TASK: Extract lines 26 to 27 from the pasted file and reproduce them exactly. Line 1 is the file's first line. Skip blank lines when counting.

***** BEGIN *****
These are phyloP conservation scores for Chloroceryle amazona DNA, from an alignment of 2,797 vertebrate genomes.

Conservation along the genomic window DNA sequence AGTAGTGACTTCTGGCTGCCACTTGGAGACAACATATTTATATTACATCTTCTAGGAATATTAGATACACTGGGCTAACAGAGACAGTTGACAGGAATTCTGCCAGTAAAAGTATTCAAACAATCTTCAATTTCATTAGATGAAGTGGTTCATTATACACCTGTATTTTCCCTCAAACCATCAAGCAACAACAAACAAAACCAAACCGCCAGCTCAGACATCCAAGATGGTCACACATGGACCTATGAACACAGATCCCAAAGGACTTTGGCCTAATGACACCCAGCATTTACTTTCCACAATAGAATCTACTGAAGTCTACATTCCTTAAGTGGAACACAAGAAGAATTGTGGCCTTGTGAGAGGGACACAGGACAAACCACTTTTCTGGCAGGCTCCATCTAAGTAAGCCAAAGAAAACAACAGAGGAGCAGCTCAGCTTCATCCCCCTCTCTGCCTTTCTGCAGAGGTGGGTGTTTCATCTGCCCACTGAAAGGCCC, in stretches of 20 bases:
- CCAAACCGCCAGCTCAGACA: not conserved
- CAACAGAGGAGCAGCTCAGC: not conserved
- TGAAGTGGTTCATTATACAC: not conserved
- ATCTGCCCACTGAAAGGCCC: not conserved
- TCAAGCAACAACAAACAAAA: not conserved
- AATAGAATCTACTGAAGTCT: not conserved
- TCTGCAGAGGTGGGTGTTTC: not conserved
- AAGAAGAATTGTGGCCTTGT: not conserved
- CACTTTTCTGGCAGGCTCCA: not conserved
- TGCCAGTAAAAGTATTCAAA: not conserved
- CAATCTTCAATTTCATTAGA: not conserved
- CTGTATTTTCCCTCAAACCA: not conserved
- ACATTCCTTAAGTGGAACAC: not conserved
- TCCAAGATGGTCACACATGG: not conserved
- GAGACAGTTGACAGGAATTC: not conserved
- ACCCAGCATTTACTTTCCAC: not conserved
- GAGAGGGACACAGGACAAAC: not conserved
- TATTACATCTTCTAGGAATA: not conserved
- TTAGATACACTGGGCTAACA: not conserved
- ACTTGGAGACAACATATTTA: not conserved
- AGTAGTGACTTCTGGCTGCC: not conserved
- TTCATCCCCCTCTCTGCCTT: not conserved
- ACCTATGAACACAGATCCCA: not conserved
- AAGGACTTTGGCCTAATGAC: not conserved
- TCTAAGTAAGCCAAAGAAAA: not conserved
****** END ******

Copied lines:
- AAGGACTTTGGCCTAATGAC: not conserved
- TCTAAGTAAGCCAAAGAAAA: not conserved